On Apr 18, news surfaced about the BMA’s plans to officially clear Bangkok entirely of its street food stalls, while keeping heavily-regulated Yaowarat and Khaosan roads as the only two exceptions thanks to their tourist appeal. Citing improvements in traffic congestion, road cleanliness and proper use of public sidewalks, the BMA insists that this decision is for the greater good of Bangkok and its citizens.

While it may seem like the battle has just started, the BMA’s scheme has actually been under way for some time now, resulting in the clearance of some of the city’s favorite foodie hubs including Sukhumvit Soi 38 (Jan 2016), Samyan (June 2013), On Nut (Oct 2015) and the latest victims: Thonglor, Ekkamai and Phra Khanong over the Songkran holidays. What used to be buzzing hot spots that people could rely on at all hours of the day for cheap kao mun gai and somtam have now become empty pavements.

Thanks to CNN’s recent ranking of Bangkok as the world’s street food capital and the impending arrival of the Michelin guide, the city’s reputation as a dining destination has conceivably never been higher. But while this decision threatens to cast a shadow over Bangkok’s global image, we must not overlook the biggest victims: locals who rely on street food as both a means of income and a source of convenient, affordable food. To clear Bangkok of its street food is to change the very essence of our lifestyle. 

That said, it’s widely agreed that some regulation is welcome. Had the BMA placed the focus of its scheme on stricter regulations regarding food hygiene and space allocation, it would surely have had more widespread public support. If done right, these regulations would more than likely see vendors willing to compromise rather than face eviction. 

But with that also comes the risk of over-regulation, which many fear will happen to Yaowarat and Khaosan roads in the near future. If they truly must clear the rest of the city, the BMA should tread very carefully as to not ruin the appeal of what will be Bangkok’s only two remaining spots for street food, which from the very beginning have had colorful chaos as part of their charm. 

With all this in mind, we talked to some of the people in Bangkok’s dining scene to get their opinions on the future of street food.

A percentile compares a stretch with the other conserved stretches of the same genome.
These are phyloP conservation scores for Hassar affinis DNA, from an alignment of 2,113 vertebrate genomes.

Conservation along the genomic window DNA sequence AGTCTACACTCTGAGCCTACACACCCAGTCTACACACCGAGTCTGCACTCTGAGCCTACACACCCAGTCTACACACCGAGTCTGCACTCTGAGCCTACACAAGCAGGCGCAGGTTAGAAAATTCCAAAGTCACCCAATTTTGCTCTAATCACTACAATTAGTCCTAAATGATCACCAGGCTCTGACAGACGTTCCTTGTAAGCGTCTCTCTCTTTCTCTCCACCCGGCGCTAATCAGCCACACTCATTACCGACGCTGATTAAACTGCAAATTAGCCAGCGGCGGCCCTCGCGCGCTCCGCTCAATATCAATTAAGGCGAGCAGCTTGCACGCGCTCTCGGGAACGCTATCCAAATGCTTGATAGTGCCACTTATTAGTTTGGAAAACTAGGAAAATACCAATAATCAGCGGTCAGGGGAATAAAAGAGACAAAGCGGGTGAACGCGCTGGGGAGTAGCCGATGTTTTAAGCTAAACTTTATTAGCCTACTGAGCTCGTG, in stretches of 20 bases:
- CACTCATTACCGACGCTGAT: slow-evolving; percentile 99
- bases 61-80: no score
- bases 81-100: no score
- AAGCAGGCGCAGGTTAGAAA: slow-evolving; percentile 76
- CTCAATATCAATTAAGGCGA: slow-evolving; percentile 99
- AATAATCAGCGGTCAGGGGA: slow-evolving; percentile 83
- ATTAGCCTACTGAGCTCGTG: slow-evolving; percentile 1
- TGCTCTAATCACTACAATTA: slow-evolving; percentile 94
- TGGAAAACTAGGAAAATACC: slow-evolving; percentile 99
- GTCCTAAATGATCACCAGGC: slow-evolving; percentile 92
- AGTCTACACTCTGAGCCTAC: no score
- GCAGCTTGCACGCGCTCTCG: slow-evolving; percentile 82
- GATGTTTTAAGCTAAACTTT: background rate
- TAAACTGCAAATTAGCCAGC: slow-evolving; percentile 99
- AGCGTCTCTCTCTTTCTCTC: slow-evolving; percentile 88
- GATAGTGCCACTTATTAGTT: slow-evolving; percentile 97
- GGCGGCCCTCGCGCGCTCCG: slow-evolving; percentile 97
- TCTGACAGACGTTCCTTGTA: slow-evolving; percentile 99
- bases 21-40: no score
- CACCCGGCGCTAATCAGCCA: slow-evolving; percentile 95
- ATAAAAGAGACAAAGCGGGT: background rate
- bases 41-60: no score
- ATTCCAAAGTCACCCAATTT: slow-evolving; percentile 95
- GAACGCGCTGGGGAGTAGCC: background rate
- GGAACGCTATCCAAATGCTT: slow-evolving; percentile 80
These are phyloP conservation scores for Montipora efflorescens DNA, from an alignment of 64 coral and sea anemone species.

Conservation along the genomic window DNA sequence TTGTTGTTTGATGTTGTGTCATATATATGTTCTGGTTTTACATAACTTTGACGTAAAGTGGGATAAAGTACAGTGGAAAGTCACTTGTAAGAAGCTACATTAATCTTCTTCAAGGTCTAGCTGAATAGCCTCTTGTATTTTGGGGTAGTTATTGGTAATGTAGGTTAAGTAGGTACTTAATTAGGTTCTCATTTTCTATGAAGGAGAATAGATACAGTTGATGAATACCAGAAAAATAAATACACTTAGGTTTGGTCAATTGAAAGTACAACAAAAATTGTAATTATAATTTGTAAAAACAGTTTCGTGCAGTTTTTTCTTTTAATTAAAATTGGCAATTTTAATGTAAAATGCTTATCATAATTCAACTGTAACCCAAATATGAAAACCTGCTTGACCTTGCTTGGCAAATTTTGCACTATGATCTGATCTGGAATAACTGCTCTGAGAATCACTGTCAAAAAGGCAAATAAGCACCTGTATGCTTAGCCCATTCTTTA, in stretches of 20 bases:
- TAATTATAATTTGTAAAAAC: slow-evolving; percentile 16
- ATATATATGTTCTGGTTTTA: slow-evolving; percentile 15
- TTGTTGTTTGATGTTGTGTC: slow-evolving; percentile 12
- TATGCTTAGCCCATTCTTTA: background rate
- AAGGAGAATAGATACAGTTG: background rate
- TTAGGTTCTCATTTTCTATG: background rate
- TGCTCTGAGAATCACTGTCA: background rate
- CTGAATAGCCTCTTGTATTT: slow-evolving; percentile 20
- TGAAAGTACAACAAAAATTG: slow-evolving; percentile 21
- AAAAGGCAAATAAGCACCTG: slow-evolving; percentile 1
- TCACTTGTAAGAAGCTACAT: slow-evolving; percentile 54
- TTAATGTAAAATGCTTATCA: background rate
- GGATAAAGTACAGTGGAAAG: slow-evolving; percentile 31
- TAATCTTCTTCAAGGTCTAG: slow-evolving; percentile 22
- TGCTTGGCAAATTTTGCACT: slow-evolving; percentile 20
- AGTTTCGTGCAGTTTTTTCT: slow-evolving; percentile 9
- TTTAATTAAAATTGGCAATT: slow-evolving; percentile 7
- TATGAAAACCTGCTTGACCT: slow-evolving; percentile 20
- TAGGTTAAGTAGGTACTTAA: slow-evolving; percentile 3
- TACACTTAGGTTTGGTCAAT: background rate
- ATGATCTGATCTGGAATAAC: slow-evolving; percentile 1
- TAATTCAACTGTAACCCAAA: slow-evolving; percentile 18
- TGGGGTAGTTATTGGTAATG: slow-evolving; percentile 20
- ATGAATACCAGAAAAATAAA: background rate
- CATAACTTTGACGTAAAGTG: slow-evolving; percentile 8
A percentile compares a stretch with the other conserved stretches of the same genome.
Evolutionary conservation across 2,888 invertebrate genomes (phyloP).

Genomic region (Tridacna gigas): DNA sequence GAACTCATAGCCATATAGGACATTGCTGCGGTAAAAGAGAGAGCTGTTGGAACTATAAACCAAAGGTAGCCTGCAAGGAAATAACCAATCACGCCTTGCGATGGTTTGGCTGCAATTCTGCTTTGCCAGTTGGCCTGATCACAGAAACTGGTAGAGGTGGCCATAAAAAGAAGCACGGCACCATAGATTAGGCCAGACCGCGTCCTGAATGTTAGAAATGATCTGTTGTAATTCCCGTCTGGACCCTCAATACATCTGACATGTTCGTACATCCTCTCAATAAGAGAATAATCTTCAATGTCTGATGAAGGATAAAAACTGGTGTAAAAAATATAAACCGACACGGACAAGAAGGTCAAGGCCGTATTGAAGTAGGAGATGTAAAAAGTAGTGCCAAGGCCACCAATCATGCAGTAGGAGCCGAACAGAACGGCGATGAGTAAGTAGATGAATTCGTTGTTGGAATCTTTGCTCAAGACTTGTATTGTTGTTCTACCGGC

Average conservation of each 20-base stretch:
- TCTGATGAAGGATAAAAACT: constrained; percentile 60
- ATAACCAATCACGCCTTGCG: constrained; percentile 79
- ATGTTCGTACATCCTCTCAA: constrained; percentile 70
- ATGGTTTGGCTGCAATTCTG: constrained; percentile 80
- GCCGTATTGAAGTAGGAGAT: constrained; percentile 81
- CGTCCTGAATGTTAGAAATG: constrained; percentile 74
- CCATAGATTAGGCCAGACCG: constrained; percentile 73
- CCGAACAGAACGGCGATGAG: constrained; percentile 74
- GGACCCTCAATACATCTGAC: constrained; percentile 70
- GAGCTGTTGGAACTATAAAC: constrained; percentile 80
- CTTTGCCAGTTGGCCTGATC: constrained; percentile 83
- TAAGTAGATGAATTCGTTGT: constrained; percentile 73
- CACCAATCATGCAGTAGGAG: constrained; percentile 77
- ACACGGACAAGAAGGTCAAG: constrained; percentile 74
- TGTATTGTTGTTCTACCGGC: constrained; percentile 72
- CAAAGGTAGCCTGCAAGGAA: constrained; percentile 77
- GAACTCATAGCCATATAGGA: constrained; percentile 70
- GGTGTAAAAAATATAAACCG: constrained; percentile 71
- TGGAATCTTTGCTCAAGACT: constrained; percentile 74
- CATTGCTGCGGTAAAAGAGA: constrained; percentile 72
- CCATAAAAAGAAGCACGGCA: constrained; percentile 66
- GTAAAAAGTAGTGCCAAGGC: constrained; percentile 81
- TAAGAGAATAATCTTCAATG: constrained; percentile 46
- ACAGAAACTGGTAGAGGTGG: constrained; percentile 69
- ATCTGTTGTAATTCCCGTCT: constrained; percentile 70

BK Asks 


Yaowarat street vendors

Lek, Shark fin soup vendor 

“I can’t afford to rent a shop-house. Prices here can go up to B300,000 [a month] for a space on the main road. I’ve already started seeing officers coming to regulate and it’s terrifying knowing we can’t do anything but oblige.” 

Nok, Pa tong go (fried dough) vendor

“I guess we should consider ourselves lucky that we are only getting regulated but not cleared. Right now, we vendors have to help each other. We have to listen to what they say: stop having stalls that stick out into the road, stop washing dishes on the road. If not, they might clear us out altogether.” 

Jeng, Jui guay (steamed rice cake) vendor

“If you remove street food everywhere else, there will be a lot more people here and wouldn’t that make things even more disorderly? Plus, this is not the only tourist destination in Bangkok. Tourists want to go all over the city. They need street food elsewhere too.” 

Sukhumvit Soi 33 street vendors

Nui, Somtam vendor

“We’re poor. We can hardly afford to rent a home, let alone a shop-house to sell our food. The government needs to care about Thai people and Thai culture, not tourists. Thai people love street food. Somtam is our national food. People rely on it to be accessible everywhere they go.” 

Tae, Grilled fish vendor 

“They say they want to clear street food to improve traffic, but street food is only one of many factors. Why don’t they prevent people from parking their cars and blocking up a whole lane? What about trash on the street or bad traffic organization? Taking away street food won’t make the traffic any less awful.

Nuad, Pork broth vendor 

“Thai people need street food, People already suffer when there’s no street food on Mondays. Not everyone wants to eat from 7-Eleven and not everyone can afford to eat in restaurants. If vendors can sell at Yaowarat and Khaosan then we should be allowed to sell here too.” 


Bangkok's Street Food Future

This May 17, the Foreign Correspondents’ Club of Thailand hosts a special panel discussion dubbed “Bangkok’s Street Food Future,” which aims to discuss allegedly misreported comments from the BMA that started a series of online fake-news accusations and heaps of coverage in Western media regarding Thailand’s street food future. The talk will also touch on what defines “street food” in the BMA’s eyes.